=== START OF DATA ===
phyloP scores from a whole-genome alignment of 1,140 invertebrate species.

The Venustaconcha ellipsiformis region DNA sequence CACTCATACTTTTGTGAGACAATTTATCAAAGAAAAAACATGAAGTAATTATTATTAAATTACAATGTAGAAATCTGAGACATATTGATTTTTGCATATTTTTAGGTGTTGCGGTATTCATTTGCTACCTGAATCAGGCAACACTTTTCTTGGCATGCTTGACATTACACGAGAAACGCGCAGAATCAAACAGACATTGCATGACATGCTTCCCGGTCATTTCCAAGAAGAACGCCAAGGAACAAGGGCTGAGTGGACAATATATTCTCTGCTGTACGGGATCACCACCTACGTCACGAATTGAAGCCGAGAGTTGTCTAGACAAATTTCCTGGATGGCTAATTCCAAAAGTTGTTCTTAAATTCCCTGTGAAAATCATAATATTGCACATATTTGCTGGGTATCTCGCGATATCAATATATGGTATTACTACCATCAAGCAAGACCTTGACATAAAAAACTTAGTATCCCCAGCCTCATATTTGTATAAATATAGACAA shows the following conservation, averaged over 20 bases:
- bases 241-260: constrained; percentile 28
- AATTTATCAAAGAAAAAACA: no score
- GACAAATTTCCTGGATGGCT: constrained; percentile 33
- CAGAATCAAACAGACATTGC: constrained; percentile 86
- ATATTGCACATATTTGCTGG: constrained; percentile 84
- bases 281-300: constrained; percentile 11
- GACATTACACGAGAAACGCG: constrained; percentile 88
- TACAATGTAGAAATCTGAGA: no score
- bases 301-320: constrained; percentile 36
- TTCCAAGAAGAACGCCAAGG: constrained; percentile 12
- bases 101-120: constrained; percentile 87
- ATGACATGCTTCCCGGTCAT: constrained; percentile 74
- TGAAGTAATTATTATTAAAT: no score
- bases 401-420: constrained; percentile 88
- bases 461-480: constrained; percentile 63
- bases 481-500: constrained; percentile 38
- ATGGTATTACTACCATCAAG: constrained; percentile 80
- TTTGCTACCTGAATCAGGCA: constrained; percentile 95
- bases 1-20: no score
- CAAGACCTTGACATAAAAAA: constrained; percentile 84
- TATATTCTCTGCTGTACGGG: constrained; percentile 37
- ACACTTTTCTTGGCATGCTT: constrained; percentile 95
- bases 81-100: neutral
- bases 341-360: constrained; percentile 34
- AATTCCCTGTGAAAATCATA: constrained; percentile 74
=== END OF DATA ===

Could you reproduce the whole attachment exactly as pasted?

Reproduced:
phyloP scores from a whole-genome alignment of 1,140 invertebrate species.

The Venustaconcha ellipsiformis region DNA sequence CACTCATACTTTTGTGAGACAATTTATCAAAGAAAAAACATGAAGTAATTATTATTAAATTACAATGTAGAAATCTGAGACATATTGATTTTTGCATATTTTTAGGTGTTGCGGTATTCATTTGCTACCTGAATCAGGCAACACTTTTCTTGGCATGCTTGACATTACACGAGAAACGCGCAGAATCAAACAGACATTGCATGACATGCTTCCCGGTCATTTCCAAGAAGAACGCCAAGGAACAAGGGCTGAGTGGACAATATATTCTCTGCTGTACGGGATCACCACCTACGTCACGAATTGAAGCCGAGAGTTGTCTAGACAAATTTCCTGGATGGCTAATTCCAAAAGTTGTTCTTAAATTCCCTGTGAAAATCATAATATTGCACATATTTGCTGGGTATCTCGCGATATCAATATATGGTATTACTACCATCAAGCAAGACCTTGACATAAAAAACTTAGTATCCCCAGCCTCATATTTGTATAAATATAGACAA shows the following conservation, averaged over 20 bases:
- bases 241-260: constrained; percentile 28
- AATTTATCAAAGAAAAAACA: no score
- GACAAATTTCCTGGATGGCT: constrained; percentile 33
- CAGAATCAAACAGACATTGC: constrained; percentile 86
- ATATTGCACATATTTGCTGG: constrained; percentile 84
- bases 281-300: constrained; percentile 11
- GACATTACACGAGAAACGCG: constrained; percentile 88
- TACAATGTAGAAATCTGAGA: no score
- bases 301-320: constrained; percentile 36
- TTCCAAGAAGAACGCCAAGG: constrained; percentile 12
- bases 101-120: constrained; percentile 87
- ATGACATGCTTCCCGGTCAT: constrained; percentile 74
- TGAAGTAATTATTATTAAAT: no score
- bases 401-420: constrained; percentile 88
- bases 461-480: constrained; percentile 63
- bases 481-500: constrained; percentile 38
- ATGGTATTACTACCATCAAG: constrained; percentile 80
- TTTGCTACCTGAATCAGGCA: constrained; percentile 95
- bases 1-20: no score
- CAAGACCTTGACATAAAAAA: constrained; percentile 84
- TATATTCTCTGCTGTACGGG: constrained; percentile 37
- ACACTTTTCTTGGCATGCTT: constrained; percentile 95
- bases 81-100: neutral
- bases 341-360: constrained; percentile 34
- AATTCCCTGTGAAAATCATA: constrained; percentile 74